92 U.S. 122 (____)
FIRST NATIONAL BANK OF CHARLOTTE
NATIONAL EXCHANGE BANK OF BALTIMORE.
Supreme Court of United States.
Mr. J. Upshur Dennis and Mr. John Scott, Jr., for the plaintiff in error.
Mr. William F. Frick, contra.
MR. CHIEF JUSTICE WAITE delivered the opinion of the court.
The question presented for our consideration in this case is, whether a national bank, organized under the National Banking Act, may, in a fair and bona fide compromise of a contested claim against it growing out of a legitimate banking transaction, pay a larger sum than would have been exacted in satisfaction of the demand, so as to obtain by the arrangement a transfer of certain stocks in railroad and other corporations; it being honestly believed at the time, that, by turning the stocks into money under more favorable circumstances than then existed, a loss, which would otherwise accrue from the transaction, might be averted or diminished. Such, according to the finding below, was the state of facts out of which this suit has arisen. That finding is conclusive upon us.
A national bank can "exercise by its board of directors, or duly authorized officers or agents, subject to law, all such incidental powers as shall be necessary to carry on the business of banking, by discounting and negotiating promissory notes, drafts, bills of exchange, and other evidences of debt; by receiving deposits; by buying and selling exchange, coin, and bullion; by loaning money on personal security; and by obtaining, issuing, and circulating notes." Rev. Stat., sect. 5136, par. 7; 15 Stat. 101, sect. 8.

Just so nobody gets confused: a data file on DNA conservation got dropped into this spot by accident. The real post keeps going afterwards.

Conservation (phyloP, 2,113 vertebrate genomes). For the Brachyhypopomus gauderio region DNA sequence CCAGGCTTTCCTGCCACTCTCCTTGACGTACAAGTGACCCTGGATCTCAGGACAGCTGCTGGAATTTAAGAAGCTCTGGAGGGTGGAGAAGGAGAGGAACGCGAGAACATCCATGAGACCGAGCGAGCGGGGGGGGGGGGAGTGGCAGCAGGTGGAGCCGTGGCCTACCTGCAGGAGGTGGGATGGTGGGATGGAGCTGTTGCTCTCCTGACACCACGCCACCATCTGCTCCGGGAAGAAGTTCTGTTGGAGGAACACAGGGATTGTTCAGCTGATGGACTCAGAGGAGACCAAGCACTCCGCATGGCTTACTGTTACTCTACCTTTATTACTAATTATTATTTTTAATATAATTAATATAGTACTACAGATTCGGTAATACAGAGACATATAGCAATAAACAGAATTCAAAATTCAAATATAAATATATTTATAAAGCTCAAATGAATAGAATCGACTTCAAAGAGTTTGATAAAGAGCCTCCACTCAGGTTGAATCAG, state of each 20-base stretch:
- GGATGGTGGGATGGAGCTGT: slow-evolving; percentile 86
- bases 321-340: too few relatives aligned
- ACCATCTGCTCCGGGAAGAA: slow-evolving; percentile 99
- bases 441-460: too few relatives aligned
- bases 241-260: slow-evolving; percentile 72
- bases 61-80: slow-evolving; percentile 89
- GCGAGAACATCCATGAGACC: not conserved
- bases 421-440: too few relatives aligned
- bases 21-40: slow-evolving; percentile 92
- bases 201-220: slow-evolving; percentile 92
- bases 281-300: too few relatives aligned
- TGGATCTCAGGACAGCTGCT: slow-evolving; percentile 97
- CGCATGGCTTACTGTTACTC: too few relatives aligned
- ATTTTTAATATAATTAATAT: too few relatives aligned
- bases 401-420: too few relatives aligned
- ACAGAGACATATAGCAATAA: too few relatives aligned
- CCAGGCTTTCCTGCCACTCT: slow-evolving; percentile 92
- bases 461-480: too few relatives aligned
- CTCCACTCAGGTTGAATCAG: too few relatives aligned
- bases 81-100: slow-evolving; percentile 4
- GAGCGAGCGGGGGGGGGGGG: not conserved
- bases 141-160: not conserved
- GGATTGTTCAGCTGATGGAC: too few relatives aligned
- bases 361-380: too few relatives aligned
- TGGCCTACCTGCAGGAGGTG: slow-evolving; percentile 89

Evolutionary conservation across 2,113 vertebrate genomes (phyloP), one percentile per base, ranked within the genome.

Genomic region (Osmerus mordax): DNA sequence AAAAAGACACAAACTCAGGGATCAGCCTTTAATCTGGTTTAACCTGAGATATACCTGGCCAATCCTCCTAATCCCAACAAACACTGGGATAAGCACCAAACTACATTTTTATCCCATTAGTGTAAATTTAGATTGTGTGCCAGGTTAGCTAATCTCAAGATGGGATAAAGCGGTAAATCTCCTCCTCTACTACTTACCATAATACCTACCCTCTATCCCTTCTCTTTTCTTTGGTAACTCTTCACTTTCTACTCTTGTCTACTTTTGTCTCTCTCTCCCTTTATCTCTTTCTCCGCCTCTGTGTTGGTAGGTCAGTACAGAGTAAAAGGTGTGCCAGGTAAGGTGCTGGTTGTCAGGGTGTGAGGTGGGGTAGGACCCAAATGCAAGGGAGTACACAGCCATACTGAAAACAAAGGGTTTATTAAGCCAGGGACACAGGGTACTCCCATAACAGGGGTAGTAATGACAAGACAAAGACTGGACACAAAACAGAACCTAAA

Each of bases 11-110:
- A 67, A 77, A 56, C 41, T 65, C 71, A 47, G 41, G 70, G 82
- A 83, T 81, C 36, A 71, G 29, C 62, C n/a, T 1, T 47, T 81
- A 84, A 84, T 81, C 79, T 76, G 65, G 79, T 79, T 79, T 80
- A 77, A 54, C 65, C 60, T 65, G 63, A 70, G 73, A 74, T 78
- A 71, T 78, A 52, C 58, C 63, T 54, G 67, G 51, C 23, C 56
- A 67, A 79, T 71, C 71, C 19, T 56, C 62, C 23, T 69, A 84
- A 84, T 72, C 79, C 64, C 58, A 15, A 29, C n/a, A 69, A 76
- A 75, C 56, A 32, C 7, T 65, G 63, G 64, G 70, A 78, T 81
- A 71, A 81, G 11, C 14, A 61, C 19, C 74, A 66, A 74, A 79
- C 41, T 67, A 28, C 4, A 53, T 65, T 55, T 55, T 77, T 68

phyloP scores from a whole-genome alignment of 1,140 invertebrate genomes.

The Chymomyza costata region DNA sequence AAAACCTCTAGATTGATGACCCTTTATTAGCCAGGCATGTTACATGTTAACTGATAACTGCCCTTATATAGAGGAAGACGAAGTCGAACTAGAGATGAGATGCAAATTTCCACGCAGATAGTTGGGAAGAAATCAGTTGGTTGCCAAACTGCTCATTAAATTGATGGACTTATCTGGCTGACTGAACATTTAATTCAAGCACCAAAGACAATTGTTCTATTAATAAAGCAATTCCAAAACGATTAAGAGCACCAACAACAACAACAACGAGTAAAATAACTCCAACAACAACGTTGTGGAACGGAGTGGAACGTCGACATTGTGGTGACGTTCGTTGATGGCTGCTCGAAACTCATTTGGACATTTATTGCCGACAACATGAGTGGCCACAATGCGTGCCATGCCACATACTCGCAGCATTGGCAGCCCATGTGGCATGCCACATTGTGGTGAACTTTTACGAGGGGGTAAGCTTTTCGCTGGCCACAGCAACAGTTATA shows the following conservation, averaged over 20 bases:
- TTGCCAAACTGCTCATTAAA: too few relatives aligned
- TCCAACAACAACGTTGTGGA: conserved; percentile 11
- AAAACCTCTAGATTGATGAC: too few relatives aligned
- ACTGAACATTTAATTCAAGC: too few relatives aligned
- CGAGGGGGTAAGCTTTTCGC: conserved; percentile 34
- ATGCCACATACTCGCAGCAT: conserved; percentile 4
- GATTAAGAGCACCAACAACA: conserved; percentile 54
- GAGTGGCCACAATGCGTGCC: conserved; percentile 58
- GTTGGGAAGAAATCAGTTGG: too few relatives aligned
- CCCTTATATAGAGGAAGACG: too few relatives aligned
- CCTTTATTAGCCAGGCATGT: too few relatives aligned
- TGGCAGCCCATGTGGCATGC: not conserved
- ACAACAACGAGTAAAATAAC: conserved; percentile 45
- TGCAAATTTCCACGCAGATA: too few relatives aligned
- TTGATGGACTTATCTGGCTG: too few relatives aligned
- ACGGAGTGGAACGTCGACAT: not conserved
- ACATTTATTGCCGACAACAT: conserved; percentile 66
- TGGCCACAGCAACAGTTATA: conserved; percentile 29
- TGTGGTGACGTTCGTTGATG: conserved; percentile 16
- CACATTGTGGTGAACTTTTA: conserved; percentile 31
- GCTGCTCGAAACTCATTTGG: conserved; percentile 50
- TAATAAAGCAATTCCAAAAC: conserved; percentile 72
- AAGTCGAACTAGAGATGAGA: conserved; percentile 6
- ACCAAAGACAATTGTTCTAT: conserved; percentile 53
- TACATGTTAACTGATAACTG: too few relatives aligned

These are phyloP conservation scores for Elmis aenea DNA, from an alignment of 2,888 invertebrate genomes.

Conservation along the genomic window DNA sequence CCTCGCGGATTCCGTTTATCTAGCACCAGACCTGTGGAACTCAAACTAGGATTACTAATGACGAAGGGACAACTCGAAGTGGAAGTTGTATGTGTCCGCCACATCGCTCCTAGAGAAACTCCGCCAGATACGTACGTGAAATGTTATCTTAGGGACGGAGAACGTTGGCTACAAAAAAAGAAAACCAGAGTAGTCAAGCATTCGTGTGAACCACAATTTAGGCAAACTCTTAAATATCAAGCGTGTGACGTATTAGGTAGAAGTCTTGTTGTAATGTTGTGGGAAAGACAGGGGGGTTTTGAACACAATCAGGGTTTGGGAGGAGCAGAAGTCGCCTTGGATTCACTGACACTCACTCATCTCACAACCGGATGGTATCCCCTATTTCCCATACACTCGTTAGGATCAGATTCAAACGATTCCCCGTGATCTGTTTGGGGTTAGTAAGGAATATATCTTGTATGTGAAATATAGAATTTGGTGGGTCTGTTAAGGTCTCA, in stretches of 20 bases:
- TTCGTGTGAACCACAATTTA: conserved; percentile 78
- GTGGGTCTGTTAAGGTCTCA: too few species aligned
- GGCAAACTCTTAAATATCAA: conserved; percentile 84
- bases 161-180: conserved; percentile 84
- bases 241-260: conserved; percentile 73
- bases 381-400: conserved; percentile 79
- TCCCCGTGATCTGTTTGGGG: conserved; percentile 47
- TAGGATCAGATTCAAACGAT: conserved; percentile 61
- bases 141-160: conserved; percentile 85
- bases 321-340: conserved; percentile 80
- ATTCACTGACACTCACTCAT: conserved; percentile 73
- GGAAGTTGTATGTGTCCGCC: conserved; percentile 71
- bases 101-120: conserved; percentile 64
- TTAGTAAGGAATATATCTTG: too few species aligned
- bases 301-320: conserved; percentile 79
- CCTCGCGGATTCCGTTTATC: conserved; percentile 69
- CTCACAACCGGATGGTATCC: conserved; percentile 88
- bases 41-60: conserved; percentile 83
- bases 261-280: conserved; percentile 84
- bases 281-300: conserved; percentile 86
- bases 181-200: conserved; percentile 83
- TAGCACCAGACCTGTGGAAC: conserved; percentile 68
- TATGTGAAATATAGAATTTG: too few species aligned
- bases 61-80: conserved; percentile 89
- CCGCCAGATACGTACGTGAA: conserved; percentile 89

Authority is thus given to transact such a banking business as is specified, and all incidental powers necessary to carry it on are granted. These powers are such as are required to meet all the legitimate demands of the authorized business, and to enable a bank to conduct its affairs, within the general scope of its charter, safely and prudently. This necessarily implies the right of a bank to incur liabilities in the regular course of its business, as well as to become the creditor of others. Its own obligations must be met, and debts due to it collected or secured. The power to adopt reasonable and appropriate measures for these purposes is an incident to the power to incur the liability or become the creditor. Obligations may be assumed that result unfortunately. Loans or discounts may be made that cannot be met at maturity. Compromises to avoid or reduce losses are oftentimes the necessary results of this condition of things. These compromises come within the general scope of the powers committed to the board of directors and the officers and agents of the bank, and are submitted to their judgment and discretion, except to the extent that they are restrained by the charter or by-laws. Banks may do, in this behalf, whatever natural persons could do under like circumstances.